Apres noseying, John and his wife Adele, self confessed anglophiles, ask me whether it is customary for all folk who live in mansions to have formal dinners every night? I answer in the affirmative, for what else are ball gowns for than an impromtu spaghetti dinner? “Is there no place to curl up with an ice cold beer?” Adele asks with a twinkle. “But of course,” I reply, “only we call them gin and tonics.”

On the balcony I breathe in the ranch, the surreality of seeing my boys holler over to me from the stables in a view I knew so well, tickling me more than I had expected. Fifteen months of travel makes the idea of playing house utterly irresistible which is why we are spending the show’s lay off week here. I think I have single headedly kept the food and house mags in profit this week, indulging in my nesting fantasies. I recreate signature dishes of the folk back home. The comfort of eating my “aunt’s” food is priceless especially when the heart strings begin to pang ever so softly for home soil, and the aunt passed over three years ago.

Besides, fortification is needed, after the week which saw our boy spike a fever that rose to a delirious 103 on the same day that mama came second in the Miss America Barbie project runway at the theatre. I allowed myself to be coerced into entering the competition by the wardrobe department, then observed myself, without some concern, encrusting a doll with sticky rhinestones completing the evening dress with collaged train made from black and white print outs of iconic moments in American history, pretentiously channelling my misplaced creativity.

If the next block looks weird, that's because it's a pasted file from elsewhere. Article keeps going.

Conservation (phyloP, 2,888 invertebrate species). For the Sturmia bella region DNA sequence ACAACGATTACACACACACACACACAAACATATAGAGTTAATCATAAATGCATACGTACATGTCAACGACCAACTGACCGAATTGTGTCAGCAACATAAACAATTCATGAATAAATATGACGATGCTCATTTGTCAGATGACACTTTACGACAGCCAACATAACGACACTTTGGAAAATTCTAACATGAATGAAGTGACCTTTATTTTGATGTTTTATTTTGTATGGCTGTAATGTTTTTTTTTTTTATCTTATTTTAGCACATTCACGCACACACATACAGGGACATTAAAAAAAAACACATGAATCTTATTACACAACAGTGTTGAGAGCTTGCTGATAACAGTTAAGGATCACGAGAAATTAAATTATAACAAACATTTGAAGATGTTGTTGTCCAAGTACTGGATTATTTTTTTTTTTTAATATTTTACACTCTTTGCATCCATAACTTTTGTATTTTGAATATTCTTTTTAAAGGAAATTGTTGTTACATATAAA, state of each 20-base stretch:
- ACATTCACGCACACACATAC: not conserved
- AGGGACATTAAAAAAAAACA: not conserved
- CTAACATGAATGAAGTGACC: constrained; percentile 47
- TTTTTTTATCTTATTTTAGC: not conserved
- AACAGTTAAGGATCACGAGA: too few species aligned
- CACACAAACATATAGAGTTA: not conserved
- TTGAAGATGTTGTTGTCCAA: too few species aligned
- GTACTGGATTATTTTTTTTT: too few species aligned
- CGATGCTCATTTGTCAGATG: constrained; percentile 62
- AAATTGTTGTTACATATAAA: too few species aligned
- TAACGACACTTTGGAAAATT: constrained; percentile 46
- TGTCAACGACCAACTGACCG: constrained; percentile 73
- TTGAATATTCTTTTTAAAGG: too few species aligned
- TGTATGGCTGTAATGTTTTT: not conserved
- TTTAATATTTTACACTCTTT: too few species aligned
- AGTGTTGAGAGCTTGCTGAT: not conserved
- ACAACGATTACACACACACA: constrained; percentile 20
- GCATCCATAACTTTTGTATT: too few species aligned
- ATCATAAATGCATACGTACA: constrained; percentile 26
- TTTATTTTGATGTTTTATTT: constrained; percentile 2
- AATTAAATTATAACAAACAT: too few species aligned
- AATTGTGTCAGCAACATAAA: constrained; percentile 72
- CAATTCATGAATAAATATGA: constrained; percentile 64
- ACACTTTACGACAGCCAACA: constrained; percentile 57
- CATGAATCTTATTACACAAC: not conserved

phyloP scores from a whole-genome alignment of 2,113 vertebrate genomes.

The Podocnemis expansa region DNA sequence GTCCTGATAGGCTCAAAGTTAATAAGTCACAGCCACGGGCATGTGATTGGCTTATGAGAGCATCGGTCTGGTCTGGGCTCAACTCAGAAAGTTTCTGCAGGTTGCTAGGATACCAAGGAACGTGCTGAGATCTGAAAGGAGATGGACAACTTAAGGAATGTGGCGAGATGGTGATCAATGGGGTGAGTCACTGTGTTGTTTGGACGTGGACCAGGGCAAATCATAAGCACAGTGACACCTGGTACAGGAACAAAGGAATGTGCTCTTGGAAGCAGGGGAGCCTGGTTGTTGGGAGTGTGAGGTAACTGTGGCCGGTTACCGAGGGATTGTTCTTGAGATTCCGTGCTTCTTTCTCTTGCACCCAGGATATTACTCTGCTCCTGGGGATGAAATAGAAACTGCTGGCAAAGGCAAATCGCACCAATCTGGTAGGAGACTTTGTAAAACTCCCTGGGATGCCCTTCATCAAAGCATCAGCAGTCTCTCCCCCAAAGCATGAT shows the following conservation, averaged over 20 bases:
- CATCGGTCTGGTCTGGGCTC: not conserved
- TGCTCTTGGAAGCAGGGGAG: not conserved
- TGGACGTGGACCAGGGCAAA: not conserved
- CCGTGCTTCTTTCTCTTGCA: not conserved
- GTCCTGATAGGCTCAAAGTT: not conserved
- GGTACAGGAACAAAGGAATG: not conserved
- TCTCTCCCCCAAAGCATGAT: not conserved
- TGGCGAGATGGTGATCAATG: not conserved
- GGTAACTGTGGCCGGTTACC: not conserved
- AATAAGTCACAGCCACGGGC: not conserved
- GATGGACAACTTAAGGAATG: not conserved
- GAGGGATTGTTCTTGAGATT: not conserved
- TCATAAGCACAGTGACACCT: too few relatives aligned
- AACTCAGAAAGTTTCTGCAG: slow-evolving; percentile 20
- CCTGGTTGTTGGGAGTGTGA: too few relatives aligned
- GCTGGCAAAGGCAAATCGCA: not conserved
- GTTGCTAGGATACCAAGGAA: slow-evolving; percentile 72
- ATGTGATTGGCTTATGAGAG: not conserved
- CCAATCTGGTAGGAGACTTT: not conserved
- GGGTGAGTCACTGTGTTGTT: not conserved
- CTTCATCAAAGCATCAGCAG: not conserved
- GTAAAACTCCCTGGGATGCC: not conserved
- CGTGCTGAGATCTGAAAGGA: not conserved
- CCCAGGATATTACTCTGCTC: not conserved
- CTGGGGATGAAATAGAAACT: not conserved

Craving escapism? Head to Park lane. Gargantuan mansions line the back ways, French “chateaux” “renaissance” villas and “English” tudor side by side in a frenzied Texan oil-funded utopia. Reality, a tenuous concept at best, will have to wait. We’re ensconced in our own sliver of Texan vacation hideaway. Till Florida comes a calling that is.


I write from New-York-on-Sea, or, as the locals like to call it West Palm Beach. It is a little like what Costa del Sol is to Britons, only with a few less criminals (I think) and a lot more dosh. Mega bucks. Bit of a tropical idyll in one way, with many of the homes and condos built in those pastel shades, architectural echoes of hispanic villas and Carribbean oppulence. Then there's that 26 degree heat, humidity at it's peripheries just enough to comfort rather than drown and you've got yourself a little slice of how the other half live.